Battleship Mikasa

A living museum.  HIJMS (His Imperial Japanese Majesty`s Ship) Mikasa was laid down in 1899 and launched in 1900.  Built and commissioned at Vickers Shipyard in England and upon her transfer to Japan was included in the Imperial Navy`s Fleet.  Mikasa gained great fame during the Russo-Japanese of 1904-1905, where she served as the flagship of the fleet under the command of Admiral Heihachiro Togo (1848-1934).

Mikasa`s forward 12 inch gun turret and modern naval base in the distance

The war at sea finally ended following the the Battle of the Sea of Japan (also known as the Battle of Tsushima Strait).  It resulted in an amazing victory for the Japanese naval forces which were led by Admiral Togo and Mikasa and ended in complete disaster for Russia losing almost their entire fleet and 4,545 dead and 6,106 captured.  Japanese losses were comparitively light, losing three torpedo boats and only 116 dead.  Following the war she sank as a result of a magazine explosion while in Sasebo which caused great loss of life (much more than she suffered during the entire war).  She was refloated and repaired and eventually transferred to Reserve Fleet in 1912 engaging in coastal defense and surveillance.

The end of her service to Japan came in 1922 with the Washington Naval Conference.  HIJMS Mikasa was named to be scrapped as a result of the Conference.  However, Japan did apply to have the ship given a special exemption so it could become a memorial ship.  In February 1924, HIJMS Mikasa Preservation Society was established with Admiral Togo becoming its honorary president.  After much work, the ship was fixed at its present location, with her bows pointed towards the Imperial Palace in Tokyo.

At the end of World War II, Mikasa had its bridges, masts, guns, funnels and other structures removed by the Occupation Forces leaving the ship in a completely devastated condition.

From 1955 onwards, work was done to restore the Memorial Ship Mikasa.  Donations were gathered from within Japan, and the U.S. Navy`s Fleet Admiral Chester Nimitz and U.S. Navy also cooperated with support from the Japanese government led to the restoration being completed on May 27, 1961 (the anniversary of the Battle of the Sea of Japan).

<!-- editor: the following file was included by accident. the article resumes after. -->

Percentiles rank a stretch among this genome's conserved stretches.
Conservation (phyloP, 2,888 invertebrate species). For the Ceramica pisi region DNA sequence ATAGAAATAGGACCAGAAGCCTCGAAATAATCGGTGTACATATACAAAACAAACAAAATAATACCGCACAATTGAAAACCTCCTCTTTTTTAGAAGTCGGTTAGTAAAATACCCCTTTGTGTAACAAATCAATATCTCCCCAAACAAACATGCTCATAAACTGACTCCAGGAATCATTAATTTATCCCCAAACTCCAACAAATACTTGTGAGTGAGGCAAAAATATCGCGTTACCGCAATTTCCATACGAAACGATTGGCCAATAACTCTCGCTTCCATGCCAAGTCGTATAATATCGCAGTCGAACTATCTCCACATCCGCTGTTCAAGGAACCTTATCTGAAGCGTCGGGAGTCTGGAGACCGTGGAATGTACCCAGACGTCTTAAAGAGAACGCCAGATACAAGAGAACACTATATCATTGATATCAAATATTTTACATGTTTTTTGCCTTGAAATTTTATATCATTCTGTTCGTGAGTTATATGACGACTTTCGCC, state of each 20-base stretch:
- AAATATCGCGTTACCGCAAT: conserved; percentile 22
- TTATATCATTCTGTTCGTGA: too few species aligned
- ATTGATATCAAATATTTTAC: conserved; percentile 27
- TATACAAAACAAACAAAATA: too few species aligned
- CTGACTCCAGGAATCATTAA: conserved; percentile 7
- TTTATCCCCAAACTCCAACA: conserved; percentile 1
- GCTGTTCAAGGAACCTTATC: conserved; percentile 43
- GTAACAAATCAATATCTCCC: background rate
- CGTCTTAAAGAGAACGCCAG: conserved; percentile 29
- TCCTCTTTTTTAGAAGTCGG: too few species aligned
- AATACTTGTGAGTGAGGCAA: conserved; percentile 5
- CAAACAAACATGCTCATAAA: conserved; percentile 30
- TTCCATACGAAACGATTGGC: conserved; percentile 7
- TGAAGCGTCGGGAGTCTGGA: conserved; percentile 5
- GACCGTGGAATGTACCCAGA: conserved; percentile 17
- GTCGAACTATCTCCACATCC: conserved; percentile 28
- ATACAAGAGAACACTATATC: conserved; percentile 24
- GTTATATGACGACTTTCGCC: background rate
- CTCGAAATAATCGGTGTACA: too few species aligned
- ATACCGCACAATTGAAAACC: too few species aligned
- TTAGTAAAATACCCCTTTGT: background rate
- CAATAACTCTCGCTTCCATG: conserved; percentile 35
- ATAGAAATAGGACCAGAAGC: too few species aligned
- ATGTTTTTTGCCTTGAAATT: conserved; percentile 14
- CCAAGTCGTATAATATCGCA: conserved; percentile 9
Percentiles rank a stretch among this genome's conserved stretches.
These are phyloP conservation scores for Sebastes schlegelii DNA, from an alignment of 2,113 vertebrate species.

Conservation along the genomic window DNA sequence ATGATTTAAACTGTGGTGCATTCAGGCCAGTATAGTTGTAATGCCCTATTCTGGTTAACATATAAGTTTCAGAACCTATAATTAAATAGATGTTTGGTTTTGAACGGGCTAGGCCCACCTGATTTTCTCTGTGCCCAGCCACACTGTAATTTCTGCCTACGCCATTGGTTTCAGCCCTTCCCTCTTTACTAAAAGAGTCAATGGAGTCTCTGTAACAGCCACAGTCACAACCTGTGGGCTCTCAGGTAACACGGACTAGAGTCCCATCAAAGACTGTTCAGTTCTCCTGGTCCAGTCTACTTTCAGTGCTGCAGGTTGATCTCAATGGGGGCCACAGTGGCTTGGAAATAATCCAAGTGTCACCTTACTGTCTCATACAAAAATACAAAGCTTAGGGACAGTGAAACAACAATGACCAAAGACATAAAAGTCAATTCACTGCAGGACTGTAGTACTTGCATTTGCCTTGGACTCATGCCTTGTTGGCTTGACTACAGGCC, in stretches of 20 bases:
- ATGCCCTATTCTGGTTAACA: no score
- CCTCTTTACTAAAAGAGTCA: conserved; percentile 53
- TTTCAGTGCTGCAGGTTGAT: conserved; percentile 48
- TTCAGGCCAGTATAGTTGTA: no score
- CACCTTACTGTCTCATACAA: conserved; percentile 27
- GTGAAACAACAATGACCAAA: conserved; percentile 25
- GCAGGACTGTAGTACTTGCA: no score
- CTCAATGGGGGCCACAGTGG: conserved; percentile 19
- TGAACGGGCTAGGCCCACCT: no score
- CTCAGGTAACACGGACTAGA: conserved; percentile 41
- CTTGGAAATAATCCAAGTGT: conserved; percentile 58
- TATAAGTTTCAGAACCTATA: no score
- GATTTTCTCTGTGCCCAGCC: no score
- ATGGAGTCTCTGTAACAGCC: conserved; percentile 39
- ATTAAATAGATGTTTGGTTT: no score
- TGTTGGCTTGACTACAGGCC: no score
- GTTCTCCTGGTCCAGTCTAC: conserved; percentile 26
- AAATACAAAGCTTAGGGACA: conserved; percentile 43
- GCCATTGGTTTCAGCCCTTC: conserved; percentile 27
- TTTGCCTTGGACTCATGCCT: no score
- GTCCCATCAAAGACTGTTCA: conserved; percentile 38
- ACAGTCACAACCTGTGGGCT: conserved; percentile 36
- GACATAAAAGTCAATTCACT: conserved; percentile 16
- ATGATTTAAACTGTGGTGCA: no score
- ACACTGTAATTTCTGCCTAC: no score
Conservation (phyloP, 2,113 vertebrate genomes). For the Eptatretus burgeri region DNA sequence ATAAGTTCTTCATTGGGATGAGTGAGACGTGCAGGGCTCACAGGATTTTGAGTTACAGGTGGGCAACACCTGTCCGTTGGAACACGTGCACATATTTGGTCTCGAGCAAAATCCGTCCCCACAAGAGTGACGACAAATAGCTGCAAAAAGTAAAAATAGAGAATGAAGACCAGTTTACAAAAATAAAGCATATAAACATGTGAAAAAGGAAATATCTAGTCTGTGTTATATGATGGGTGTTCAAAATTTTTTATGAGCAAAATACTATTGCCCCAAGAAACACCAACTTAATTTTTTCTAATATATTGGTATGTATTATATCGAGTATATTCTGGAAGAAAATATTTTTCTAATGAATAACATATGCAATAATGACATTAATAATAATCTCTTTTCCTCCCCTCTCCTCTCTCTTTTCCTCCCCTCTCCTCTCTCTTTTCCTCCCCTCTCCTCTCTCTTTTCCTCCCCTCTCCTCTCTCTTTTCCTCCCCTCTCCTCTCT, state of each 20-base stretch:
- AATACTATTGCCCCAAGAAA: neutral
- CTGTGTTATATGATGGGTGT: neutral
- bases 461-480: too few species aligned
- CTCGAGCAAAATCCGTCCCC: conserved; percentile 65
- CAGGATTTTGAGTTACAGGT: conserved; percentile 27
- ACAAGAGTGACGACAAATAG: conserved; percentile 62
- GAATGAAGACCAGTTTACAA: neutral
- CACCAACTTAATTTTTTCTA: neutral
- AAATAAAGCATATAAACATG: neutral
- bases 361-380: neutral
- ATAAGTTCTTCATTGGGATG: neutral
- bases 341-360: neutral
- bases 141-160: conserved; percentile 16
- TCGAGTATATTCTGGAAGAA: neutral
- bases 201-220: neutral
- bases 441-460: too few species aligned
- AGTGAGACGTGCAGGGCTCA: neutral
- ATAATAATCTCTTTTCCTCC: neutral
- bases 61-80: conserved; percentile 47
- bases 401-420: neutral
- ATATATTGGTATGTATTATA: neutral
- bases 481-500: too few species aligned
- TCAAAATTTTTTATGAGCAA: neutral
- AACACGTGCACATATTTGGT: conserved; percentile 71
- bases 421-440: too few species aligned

Today you can still board this great ship.  It is in excellent condition and it will give you a good idea what life was probably like at sea during the early twentieth century.  The decks are covered with weapons (the twelve inch cannons mounted in the turrets are just enormous).  Both sides of the ship are just lined with cannons (6 inch and 3 inch cannons).  On the lower decks there are many displays that will give you insight to what happened during the sea battles of that war.  And there are also displays that will tell you about the events that led to the outbreak of war between Japan and Russia.  Many of them also have explanations in English.

Mikasa seen from the main gate

Mikasa is situated in a lovely location.  Set in concrete, right on the water in the beautiful Mikasa park (a great place for a picnic) which is right next to the naval base at Yokosuka.  If you are in the area, you shouldn`t miss seeing this amazing museum.  Walking from bow to stern, seeing everything that the ship has to offer will take you quite a few hours.

If you are a member of a tour group, Captain Greg K. Kouta (JMSDF Ret) is available to guide you around the ship Monday to Friday (9.30am to 5pm). Captain Kouta is an excellent guide and an expert about the Russo-Japanese war.  Just make sure to ring the ship on 046-822-5408 before you arrive to make sure of his availability.

And finally, a little piece of trivia, two of the captains that served on Mikasa are the great-grandfathers of Princess Masako, the wife of Crown Prince Naruhito, heir to the throne of Japan.  The ship has its own English website, which is  can be seen here.

How to get to Mikasa

The ship is located in Mikasa park and about a fifteen minute walk from Yokosuka Chuo Station which is on the Keikyu Main Line.  You can get the train from Shinagawa station in Tokyo, and it takes about forty-six minutes to Yokosuka Chou Station.  We have a Tripline Map here to guide you from the station to the Mikasa (just make sure you leave via the East Exit):

 

Admission costs

General admission for adults is 500 yen.  For those over 65 it is 400 yen (but you will need some form of identification).  Those of high school age it is 300 yen and for those in junior high school or younger, entrance is free.

Best time to go

Visiting the ship can be done all year round.  However, if you do visit in winter just make sure to wear something warm.

How long would you expect to spend there?

Due to its large size (remember it was a real battleship), looking over the Mikasa could easily take a whole morning or afternoon.

Picture gallery

  • Eric Gallaud

    Very interesting information. I plan to visit this ship in next January and the information you provide are a great help.

  • http://aroundtokyo.net/blog Rohan Gillett

    It’s a great place Alex. I highly recommend it. A little far from Tokyo, to be honest, but it is great to be able to walk around it as it is of such high historical signifiicance.

  • http://lickr.com/photos/drag-on Alex Wilson

    Hey great blog post !! I from England, and a large part of my life is based around the Navy. It interests me a great deal, thanks for the interesting blog post ! I’ll make sure to visit her on my trip to Japan next year.